Rastier, François: "On Signs and Texts"


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And yet, neither contemporary semiotics nor cognitive research has brought forward a theory of text compatible with rhetoric-hermeneutic problems.
(i) Certainly, the descriptive practices of contemporary semioticians often go beyond the logico-grammatical theories they advocate. They created the semiotics of discourse, developed narratology to exceed the confined framework of linguistics.1 And yet their theories are still premised on signification (which pertains to the sign), not on meaning (which pertains to the text). Hjelmslev, when he chose commutation as the test to identify linguistic units at all levels, unified the definition of content on the paradigm of sign __ signification or denotation being defined as the relationship between a unit on the plane of content and the corresponding unit on the plane of expression. Greimas's theory, more complex on this point, distinguishes signification and meaning, but makes the one proceed of the other. Specifically, Greimas's generative trajectory, through a series of conversions, attempts to derive textual meaning from the elementary structure of signification, emblematically summarized with a weak Boolean square called "semiotic square" __ which still testifies to the logical origin of the concept of signification.2
Semantics and semiotics have entertained dubious relationships.3 But it matters more here that semiotics (insofar as it is limited to signs) has produced theories of signification only, whereas semantics (when it treats texts, that is) is bound to produce theories of meaning.
(ii) In the field of cognitive research, the most prominent theories of text remain attached to the logico-grammatical branch in two principal fashions.
__ Textuality is summarized as sentence-level phenomena which extend on to neighbouring sentences (agreement in tense, anaphora), which are as many local isotopies. Albeit interesting, the research on macrosyntax and paragraph- or period-level semantics remains within the limits of text and textuality.
__ Another approach is given as a reply: that of reducing the text to a set of propositions. Its principle is well known, and Van Dijk gave a noteworthy illustration of it: after the sentences have been coded into propositions, the propositions considered to be secondary are removed, so that one proposition, called macroproposition, is kept, which supposedly represents the text.4


2. Problems of the Text and the ALP Breakthrough

The situation is changing, however, and as it is often the case more quickly in practice than in theory. Let us consider for one moment what happened with automated language processing (ALP). Far from being an unspecified province of linguistics or data processing, ALP, along with the Chomskyian current, has provided some of the major conceptions behind cognitivism.
In retrospect, in computational linguistics, data processing seems to have fallen victim to the charge of computationalism, while linguistics was confronted with the dire limitations of the logico-grammatical paradigm __ such limitations are quite obvious, though, as soon as we agree that a text is not merely a series of sentences. Logico-grammatical theories have made the construction of morphosyntactic analyzers, and of formal proposition representation, such as by conceptual graphs, possible. In spite of their practical merits, they are on the wane, at least as global explanatory and descriptive theories.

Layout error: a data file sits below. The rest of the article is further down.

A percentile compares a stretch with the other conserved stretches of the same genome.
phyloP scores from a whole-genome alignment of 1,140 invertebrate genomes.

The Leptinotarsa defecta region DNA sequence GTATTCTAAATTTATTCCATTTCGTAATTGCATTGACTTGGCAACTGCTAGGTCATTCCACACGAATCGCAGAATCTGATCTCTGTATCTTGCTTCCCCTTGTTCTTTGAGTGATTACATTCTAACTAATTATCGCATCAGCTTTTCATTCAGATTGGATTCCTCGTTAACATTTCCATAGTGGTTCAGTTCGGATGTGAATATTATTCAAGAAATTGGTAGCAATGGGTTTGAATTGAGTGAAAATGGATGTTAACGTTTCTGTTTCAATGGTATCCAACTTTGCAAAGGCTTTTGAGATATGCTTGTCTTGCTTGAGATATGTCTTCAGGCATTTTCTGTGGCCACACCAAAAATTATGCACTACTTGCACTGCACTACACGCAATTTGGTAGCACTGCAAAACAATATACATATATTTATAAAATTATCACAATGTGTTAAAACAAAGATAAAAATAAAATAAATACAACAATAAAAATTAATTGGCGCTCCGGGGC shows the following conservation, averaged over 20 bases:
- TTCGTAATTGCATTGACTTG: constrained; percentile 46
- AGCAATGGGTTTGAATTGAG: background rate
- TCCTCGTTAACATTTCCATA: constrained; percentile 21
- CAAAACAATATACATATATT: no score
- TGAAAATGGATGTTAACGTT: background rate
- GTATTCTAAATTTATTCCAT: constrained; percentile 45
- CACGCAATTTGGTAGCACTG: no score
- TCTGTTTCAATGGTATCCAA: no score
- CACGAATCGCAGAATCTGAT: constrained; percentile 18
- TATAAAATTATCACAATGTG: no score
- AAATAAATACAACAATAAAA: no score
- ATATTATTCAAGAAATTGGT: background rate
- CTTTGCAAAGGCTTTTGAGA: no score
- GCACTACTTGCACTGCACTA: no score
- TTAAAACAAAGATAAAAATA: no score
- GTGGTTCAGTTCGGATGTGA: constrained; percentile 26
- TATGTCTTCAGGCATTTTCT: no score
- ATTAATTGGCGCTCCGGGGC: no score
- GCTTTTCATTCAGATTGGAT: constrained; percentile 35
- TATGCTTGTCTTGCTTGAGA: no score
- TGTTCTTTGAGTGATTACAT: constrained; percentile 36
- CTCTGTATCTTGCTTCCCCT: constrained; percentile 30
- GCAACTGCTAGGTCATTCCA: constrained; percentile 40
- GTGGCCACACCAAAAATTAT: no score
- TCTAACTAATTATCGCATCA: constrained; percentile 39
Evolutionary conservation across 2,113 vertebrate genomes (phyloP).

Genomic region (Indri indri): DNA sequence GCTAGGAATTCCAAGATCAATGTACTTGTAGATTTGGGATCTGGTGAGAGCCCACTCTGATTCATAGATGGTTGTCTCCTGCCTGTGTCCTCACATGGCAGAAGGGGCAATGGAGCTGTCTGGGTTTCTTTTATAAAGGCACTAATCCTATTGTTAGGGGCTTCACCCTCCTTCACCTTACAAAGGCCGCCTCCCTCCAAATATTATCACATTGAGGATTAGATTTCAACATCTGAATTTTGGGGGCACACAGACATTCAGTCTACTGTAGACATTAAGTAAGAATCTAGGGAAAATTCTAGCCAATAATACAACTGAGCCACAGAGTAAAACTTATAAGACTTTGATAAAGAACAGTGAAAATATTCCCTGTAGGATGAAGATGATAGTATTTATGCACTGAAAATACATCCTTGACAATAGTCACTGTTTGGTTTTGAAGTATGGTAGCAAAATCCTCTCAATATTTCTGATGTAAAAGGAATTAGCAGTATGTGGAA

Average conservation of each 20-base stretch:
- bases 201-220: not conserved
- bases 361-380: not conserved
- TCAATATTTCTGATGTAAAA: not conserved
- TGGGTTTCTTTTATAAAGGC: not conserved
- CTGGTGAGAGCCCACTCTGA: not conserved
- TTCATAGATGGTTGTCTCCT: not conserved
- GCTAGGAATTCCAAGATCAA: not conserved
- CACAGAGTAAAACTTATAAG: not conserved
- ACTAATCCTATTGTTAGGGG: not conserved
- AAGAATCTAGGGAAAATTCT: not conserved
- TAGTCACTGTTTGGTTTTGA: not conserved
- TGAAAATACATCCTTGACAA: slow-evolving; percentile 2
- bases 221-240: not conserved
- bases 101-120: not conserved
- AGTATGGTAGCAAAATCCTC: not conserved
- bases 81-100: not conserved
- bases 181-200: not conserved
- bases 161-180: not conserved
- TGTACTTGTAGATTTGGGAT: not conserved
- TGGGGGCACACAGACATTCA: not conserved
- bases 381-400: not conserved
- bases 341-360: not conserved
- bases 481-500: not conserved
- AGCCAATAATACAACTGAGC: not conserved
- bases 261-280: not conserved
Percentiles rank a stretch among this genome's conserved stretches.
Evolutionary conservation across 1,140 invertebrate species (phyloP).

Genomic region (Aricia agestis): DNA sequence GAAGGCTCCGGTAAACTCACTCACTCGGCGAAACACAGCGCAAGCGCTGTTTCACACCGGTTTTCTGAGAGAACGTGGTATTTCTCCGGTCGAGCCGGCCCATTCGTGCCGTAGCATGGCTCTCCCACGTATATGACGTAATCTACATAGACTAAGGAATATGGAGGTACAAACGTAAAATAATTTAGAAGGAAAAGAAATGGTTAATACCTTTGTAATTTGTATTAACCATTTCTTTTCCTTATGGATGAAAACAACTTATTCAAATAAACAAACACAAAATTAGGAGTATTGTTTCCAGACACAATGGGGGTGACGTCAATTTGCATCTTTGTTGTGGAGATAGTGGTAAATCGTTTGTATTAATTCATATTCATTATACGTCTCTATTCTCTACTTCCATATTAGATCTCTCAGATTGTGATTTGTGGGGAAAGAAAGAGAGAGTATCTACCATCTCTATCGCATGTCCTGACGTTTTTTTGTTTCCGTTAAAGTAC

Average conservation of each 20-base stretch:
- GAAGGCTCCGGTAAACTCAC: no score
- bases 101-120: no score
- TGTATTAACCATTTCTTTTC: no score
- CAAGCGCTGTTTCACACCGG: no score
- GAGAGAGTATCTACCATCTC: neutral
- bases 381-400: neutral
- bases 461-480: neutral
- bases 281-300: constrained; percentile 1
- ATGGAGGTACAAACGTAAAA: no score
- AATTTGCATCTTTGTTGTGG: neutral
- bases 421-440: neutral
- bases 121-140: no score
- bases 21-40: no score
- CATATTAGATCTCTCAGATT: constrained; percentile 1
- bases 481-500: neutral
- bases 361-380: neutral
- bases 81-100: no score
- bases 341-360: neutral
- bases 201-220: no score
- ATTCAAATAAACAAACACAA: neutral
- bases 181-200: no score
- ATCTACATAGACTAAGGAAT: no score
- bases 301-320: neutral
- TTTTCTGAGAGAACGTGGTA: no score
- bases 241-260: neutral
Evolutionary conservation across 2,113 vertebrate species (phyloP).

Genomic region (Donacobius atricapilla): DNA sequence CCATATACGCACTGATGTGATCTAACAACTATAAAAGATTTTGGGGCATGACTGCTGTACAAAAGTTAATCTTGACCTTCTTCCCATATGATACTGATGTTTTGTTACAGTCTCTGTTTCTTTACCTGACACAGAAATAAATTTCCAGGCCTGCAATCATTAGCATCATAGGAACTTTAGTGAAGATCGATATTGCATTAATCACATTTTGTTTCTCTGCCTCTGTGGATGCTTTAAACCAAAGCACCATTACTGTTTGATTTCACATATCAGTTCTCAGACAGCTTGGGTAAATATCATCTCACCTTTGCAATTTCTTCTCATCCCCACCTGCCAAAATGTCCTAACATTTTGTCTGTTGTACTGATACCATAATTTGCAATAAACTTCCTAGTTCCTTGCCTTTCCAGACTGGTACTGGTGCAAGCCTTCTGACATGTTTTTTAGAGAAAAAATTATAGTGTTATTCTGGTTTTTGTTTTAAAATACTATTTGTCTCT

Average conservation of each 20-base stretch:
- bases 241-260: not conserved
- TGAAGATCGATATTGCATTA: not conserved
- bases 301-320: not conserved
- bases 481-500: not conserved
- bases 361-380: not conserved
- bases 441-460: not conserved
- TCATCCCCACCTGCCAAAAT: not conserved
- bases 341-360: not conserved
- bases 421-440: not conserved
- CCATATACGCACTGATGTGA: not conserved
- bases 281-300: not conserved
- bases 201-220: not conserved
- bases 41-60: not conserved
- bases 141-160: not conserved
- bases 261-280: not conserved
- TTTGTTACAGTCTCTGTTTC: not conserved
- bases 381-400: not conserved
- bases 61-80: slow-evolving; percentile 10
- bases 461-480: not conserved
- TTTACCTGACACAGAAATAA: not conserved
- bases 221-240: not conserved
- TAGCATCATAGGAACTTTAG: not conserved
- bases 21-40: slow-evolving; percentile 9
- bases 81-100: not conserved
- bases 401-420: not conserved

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1. Generative discourse analysis and narratology, drafted recently in opposition to linguistic theories exclusively reduced to morphosyntax, are the best known semiotic theories and regard the linguistic level as a surface variable (Greimas). As the field of linguistic studies expands, the principle of autonomous discoursive semiotics becomes increasingly difficult to defend. [RETURN]

2. The generative trajectory produces textual meaning, which belongs to "surface" linguistic structures, by starting out from the elementary structure of signification, set up into a constitutional model of all semiotics, by definition the "deepest" model one can imagine. As for myself, I merely consider this elementary structure (presented in Greimas and Rastier 1968) as one of the attested structures among basic lexical classes. [RETURN]

3. For example, Hjelmslev's semiotics (1957) came before Greimas's structural semantics. But Greimas's semiotics, presented in On Meaning in 1970, originates from his Structural Semantics (1966). [RETURN]

4. In the early Sixties, Nicolas Ruwet showed the way and offered the macroproposition "I love you" as a summary for a sonnet by Louise Labé (1964). The characterizing value of this kind of description seems low, because thousands of other sonnets written at the time would of course have produced the same result. [RETURN]






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AS/SA Nº5, Article 4 : Page 19 / 27

© 1998, AS/SA

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1996.06.22